• Anon says:

            To NYMike: Read this article.

            “As of March 31, 2018, the Fund had 20,602 active participants; 15,328 retirees and/or beneficiaries, and 14,177 “deferred vested” pensioners.”

            ““Deferred vested” pensioners no longer work but haven’t applied for pensions yet. As an ex-AFM member working outside of the US now, I am one of those 14,177. We constitute 28% of those vested in this fund. Your comment belies your own ignorance.


        • DAVID says:

          To Anon: I should add that if you file earlier than 65, your monthly benefit will be set for life — in other words, it won’t increase when you turn 65, it will remain the same. However, if you do file before the cuts are implemented, your benefit would still be cut by the amount set by the fund and would then remain the same for life, which is why it is in your interest to wait until the cuts are implemented so you know exactly what your benefit will be.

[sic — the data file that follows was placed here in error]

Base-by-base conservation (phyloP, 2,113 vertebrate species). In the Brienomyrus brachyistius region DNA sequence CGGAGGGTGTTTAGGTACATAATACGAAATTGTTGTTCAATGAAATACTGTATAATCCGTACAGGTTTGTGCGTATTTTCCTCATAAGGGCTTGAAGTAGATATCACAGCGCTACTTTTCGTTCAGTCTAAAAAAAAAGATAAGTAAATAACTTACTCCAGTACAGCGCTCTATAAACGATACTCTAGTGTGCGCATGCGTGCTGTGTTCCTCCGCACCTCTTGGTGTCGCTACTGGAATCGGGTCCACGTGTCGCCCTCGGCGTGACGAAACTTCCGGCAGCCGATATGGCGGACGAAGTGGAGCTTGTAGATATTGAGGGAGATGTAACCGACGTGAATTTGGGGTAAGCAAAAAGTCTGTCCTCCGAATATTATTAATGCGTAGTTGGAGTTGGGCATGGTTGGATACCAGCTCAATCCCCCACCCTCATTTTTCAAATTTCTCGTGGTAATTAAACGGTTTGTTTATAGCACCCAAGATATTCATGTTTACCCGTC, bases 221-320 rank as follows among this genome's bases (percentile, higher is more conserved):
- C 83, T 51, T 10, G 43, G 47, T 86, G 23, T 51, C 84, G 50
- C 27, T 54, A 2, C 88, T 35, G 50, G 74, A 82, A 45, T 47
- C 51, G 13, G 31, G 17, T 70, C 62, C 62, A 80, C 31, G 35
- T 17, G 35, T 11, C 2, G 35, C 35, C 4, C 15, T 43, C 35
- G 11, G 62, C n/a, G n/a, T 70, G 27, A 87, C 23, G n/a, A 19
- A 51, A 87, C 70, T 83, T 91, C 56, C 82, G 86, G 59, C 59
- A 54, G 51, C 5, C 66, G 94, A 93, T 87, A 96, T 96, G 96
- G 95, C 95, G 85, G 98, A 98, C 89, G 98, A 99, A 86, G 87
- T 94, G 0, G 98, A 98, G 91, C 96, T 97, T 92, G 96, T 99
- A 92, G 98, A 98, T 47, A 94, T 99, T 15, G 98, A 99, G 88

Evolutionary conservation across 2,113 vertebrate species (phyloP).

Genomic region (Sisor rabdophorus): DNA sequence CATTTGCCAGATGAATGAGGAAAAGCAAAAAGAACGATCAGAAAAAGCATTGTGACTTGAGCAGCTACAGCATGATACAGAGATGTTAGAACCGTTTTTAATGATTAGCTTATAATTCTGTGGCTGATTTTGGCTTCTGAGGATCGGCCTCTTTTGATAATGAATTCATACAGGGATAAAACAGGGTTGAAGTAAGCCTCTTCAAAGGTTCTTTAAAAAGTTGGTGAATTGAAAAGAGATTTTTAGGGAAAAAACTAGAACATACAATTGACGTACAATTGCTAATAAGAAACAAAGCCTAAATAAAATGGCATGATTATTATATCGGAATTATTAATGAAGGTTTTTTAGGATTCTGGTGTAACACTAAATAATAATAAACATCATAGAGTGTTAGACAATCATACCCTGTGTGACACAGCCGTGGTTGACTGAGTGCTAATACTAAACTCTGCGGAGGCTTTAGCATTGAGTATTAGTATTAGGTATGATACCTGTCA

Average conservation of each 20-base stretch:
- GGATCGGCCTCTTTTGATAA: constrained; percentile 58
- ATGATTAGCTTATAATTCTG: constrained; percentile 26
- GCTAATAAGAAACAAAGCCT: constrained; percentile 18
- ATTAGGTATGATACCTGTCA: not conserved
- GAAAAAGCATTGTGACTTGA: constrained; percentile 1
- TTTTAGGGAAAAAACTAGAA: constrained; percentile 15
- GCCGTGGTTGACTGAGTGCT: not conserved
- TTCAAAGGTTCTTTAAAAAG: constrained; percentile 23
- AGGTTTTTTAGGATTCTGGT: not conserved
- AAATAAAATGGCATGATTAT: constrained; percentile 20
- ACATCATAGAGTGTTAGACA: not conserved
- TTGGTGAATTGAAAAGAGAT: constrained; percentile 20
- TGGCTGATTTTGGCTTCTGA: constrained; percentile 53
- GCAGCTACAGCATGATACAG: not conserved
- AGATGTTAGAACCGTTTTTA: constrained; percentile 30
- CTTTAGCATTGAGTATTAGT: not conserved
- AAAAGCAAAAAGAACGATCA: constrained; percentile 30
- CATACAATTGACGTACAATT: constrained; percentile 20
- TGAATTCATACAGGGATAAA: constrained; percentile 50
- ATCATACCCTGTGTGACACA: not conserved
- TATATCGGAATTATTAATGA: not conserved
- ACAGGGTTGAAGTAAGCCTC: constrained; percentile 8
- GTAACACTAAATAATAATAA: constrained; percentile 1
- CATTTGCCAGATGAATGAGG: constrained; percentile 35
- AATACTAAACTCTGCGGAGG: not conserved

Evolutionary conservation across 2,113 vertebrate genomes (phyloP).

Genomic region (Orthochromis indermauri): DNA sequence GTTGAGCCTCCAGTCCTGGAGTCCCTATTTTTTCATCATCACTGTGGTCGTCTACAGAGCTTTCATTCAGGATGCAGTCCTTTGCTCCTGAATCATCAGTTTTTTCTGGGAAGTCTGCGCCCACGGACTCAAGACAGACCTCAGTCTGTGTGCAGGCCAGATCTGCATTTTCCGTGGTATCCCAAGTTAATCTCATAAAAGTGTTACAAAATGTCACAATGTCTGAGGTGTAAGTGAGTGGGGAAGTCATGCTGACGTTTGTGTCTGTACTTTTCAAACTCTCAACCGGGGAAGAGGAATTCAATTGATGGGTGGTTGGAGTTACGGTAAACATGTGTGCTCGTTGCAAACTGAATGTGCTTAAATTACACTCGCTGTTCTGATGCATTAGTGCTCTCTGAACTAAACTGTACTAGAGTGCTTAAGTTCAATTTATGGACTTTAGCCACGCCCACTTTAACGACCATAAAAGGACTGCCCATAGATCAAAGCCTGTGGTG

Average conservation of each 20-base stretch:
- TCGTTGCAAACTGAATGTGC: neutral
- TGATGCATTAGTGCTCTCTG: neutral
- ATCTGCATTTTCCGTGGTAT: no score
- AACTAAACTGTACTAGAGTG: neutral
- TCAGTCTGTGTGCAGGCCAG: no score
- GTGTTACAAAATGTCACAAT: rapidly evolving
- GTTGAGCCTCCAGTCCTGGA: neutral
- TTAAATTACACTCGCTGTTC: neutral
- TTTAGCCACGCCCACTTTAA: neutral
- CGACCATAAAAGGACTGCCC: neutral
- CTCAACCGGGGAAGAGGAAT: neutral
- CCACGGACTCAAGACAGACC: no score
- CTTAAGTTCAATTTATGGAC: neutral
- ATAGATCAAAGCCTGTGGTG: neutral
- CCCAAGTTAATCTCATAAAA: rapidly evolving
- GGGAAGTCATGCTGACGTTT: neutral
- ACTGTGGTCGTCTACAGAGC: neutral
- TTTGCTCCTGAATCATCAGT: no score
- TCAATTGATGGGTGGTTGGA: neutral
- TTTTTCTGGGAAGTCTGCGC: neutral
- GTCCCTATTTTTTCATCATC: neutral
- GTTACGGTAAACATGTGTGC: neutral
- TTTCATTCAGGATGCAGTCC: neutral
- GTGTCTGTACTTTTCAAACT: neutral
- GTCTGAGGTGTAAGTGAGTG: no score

• Bruce says:

      …or 20

      • DAVID says:

        The fund has never been in “critical and declining” status before, so this is an unprecedented situation. The change lies in the fact, as the word “declining” suggests, that the asset base — in other words, the available funds available to be invested in order for the fund to grow — is actually declining due to its liabilities, i.e. the amount of payouts which have to be disbursed to current retirees. This results in a “death spiral” whereby the asset base continues to be further reduced, whereas liabilities not only remain unchanged but actually increase as the number of retirees also increases. So to present this as if it were nothing new is inaccurate.

  • Carlo says:

    …and yet there are members of AFM orchestras, of retirement age in most parts of the world, in the USA and Canada collecting salaries and pensions at the same time. Double dipping, so to say, and haemorrhaging a system put in place to protect musicians from exploitation, by doing just that. I believe in the Detroit Symphony, they have a 3 tiered option to diversify their pension plan. It’s dumbfounding that more orchestras don’t adopt a more active and diverse way of thinking about their pensions and, CONTROVERSIALLY, adopting a mandatory retirement age as is in place in every European country, so as to prevent inflated pay scales for people well past their date of expiration as well as passing on a tradition that needs young blood to evolve and continue.